7. Scientists and Musicians have to juggle work and family. With all this touring and creating, it can be difficult for pop stars and scientists to have kids, juggle their jobs, and get to PTO meetings. Also, creative jobs are often all-consuming. Creative types, when engrossed in the creative process, often have a hard time putting their jobs to bed at night. This also makes work-life balance difficult.
  8. Scientists and Musicians are both mostly men and there is a glass ceiling. Many of the top pop stars are women, and certainly being a woman in music is more socially normal than being a woman in many scientific and engineering fields.  That being said, there are few women in the Rock-N-Roll Hall of Fame (salon). Beyonce is not remarked to be a marketing and musical genius (although I think she is) (Atlantic). How many women in rap can you name? (girl talk, smithsonian) I won’t rehash all the literature about the fact that there are very few women in STEM, but I’m just saying – women musicians and women scientists all live in the same male-dominated society and are fighting a lot harder for the recognition they deserve.
  9. Scientists and Musicians collaborate. Musicians naturally collaborate to make their music. Most obvious are musicians in bands, but even solo artists work with musicians, producers, and sound mixers. In science, very few papers are single-author. As a PI, I always have my students and technician on the paper. This is the equivalent to the band and support. In addition, the duet is making a comeback in pop music and people have always sung together with people in different bands. Similarly, scientific collaborations are common, frequent, and often changing. This is because working with new people can be intellectually invigorating and enable you to recharge your creative spirit.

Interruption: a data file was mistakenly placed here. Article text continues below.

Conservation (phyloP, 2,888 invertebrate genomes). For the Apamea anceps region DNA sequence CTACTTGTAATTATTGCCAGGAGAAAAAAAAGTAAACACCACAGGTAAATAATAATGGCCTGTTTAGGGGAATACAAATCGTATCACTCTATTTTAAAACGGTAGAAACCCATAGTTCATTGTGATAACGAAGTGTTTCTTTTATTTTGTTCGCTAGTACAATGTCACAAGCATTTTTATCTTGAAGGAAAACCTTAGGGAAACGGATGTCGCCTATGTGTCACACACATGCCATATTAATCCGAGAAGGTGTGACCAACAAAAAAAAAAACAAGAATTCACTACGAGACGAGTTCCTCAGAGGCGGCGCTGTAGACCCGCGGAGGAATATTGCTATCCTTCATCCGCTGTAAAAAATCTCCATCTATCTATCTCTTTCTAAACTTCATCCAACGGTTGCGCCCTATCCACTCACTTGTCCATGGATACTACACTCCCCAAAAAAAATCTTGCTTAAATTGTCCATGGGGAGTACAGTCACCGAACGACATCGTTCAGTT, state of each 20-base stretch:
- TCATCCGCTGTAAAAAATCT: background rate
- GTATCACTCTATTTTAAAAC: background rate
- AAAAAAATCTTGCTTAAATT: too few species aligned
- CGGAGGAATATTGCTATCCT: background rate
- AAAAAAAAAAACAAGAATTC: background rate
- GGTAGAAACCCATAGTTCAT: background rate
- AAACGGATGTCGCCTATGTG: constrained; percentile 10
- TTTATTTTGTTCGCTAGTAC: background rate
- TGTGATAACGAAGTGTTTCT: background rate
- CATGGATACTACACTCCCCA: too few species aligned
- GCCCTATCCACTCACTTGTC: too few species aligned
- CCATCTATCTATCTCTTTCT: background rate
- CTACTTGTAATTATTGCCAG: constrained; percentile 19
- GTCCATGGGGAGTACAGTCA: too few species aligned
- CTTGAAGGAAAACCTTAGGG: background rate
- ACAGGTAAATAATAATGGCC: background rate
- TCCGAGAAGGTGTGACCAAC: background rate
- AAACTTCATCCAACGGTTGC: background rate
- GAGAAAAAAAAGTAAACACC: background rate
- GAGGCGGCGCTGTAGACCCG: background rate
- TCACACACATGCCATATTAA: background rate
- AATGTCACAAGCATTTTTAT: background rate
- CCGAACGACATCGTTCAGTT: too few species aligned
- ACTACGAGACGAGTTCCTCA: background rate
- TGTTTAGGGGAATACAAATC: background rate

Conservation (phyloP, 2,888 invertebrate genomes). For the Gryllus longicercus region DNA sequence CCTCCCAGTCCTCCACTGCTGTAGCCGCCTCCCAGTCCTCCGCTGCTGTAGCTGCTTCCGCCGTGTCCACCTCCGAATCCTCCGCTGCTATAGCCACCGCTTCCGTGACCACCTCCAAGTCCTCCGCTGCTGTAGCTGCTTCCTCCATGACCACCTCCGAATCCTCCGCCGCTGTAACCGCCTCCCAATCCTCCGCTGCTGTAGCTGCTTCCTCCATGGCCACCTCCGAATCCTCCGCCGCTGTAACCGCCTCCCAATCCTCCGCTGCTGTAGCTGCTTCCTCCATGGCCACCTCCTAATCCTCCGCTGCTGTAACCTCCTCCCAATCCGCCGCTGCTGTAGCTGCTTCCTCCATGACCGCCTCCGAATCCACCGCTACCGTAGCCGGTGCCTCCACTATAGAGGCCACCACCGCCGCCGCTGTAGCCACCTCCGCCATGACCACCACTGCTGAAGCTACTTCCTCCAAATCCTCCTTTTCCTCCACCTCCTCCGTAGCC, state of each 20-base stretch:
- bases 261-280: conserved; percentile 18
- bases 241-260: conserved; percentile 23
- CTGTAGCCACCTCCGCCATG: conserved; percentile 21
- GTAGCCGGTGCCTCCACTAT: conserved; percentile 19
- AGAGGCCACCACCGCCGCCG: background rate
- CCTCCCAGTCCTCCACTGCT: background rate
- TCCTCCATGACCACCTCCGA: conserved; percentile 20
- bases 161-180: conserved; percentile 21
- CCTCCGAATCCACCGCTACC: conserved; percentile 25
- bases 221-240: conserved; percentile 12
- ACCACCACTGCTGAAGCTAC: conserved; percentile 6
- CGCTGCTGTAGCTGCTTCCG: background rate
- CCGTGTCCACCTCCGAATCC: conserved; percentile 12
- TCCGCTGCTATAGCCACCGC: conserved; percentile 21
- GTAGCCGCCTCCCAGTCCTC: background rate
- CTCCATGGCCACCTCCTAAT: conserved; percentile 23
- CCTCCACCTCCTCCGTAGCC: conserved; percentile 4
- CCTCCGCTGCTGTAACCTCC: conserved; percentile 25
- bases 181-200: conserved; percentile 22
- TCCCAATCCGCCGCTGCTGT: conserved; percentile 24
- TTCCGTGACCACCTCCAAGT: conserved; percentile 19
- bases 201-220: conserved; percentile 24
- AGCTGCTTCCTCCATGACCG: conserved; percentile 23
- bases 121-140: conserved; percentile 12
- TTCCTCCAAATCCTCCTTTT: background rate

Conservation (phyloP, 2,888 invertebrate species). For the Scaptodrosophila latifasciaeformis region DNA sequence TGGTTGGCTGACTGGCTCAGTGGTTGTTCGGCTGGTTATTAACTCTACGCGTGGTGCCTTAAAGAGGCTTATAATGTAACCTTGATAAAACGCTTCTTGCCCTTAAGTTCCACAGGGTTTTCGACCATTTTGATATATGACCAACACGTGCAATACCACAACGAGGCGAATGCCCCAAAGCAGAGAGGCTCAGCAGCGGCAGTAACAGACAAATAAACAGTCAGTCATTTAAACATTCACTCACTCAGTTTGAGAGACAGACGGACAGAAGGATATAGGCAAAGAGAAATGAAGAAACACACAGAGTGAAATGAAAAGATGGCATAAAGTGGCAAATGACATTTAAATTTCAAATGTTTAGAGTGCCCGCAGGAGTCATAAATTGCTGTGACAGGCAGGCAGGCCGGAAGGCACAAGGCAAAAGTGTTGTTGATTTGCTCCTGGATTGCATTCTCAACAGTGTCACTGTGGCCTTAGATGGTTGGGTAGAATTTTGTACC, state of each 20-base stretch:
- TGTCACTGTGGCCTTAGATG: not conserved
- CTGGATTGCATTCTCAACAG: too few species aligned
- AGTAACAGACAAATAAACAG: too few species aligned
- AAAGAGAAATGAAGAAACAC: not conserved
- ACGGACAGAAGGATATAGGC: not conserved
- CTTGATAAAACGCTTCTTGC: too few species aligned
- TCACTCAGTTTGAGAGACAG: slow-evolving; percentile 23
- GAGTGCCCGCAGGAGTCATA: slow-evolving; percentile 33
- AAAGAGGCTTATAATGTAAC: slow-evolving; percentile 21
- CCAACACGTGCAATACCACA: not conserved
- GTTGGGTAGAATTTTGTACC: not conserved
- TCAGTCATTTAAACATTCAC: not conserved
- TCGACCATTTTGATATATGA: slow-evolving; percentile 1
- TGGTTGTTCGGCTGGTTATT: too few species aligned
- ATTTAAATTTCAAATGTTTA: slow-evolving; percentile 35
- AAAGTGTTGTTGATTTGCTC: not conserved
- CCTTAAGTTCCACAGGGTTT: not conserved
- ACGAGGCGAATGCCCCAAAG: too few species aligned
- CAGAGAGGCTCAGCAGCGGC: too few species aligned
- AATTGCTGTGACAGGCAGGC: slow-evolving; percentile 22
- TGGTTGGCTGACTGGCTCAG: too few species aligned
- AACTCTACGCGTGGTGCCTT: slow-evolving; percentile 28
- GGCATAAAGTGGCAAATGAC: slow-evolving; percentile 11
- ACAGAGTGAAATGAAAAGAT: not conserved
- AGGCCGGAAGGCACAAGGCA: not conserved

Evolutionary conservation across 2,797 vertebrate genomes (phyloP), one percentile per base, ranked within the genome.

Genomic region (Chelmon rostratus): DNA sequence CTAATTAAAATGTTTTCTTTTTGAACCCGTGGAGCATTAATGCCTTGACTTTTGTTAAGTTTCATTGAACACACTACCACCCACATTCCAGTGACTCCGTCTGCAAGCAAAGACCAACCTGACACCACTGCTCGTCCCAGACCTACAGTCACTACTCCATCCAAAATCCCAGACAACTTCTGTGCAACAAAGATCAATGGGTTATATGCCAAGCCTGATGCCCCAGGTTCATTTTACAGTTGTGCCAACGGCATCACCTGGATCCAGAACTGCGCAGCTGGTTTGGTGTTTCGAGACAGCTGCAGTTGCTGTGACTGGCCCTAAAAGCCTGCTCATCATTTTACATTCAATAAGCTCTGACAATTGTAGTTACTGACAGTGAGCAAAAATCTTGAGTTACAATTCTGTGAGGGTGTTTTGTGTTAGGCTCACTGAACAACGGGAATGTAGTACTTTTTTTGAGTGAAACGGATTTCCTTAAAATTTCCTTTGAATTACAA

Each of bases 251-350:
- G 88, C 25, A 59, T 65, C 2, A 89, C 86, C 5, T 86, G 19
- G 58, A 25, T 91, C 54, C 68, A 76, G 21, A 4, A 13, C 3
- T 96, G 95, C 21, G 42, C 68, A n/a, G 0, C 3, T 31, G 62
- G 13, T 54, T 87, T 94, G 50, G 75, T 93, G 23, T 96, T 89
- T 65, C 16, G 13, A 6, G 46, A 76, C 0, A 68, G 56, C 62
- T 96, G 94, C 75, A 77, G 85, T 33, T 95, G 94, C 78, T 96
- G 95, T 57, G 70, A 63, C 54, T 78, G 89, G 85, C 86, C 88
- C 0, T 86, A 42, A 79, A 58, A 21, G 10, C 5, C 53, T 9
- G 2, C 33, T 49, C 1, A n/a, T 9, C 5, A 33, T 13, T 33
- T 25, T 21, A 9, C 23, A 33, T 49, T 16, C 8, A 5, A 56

10. Scientists and Musicians set their own schedules daily, monthly, yearly, career-wide. Just like some pop artists are one-hit-wonders, there are a number of scientists out there who basically only did one thing. A pop artist with a one-hit-wonder might be able to live off the royalties for their whole lives (maybe not so much anymore with pirating music), just as a one-hit scientist can get tenure and hang around forever living off their singular accomplishment. In both science and music, one-hit-wonders are not well-respected… I’m just saying.
  11. Scientists and Musicians can both be “night people.” There are very few fields in the world where waking up late and working to the wee hours of the evening is a plus, but both musicians and scientists can definitely do this. For musicians where you might be taking the stage at 10pm, it is a must. For scientists, it isn’t a requirement, but seems to be very popular. In fact, as a morning person, I feel like a huge slacker compared to HusbandOfScience, who can work on real science all night. All I can do is write blog articles with millions of typos.

So, have I convinced you? Did I miss anything? Add it via a comment or send me a post of your own! If you want to be a tenure-track professor, are you thinking of the job in these terms? To get an email every time I post, push the +Follow button.

Tenure Tips

USAFbrochureI was recently visiting another school for a seminar (traveling again!). I was chatting about some of the strategies I had when coming up for tenure. I have blogged about this before, but more generally about networking (networking on campus).

Keep your eyes open to the politics of the department and college. Do you know who the senior people (usually men) in your subfield or in related subfields who are well-respected in the department? I am being perfectly frank here: not all full professors are equal. In my department, there are several men who are well-respected and always listened to. There are others who are seen as extremists – they are the Fox News of my department. They make outlandish over-statements, and they are not respected for it. In my department, the measured, considerate people are listened to and have power of persuasion. There are other types of full professors, too. There are some who are too new to be respected because they do not understand the culture or value system of the department. Relatively new senior hires are often like this.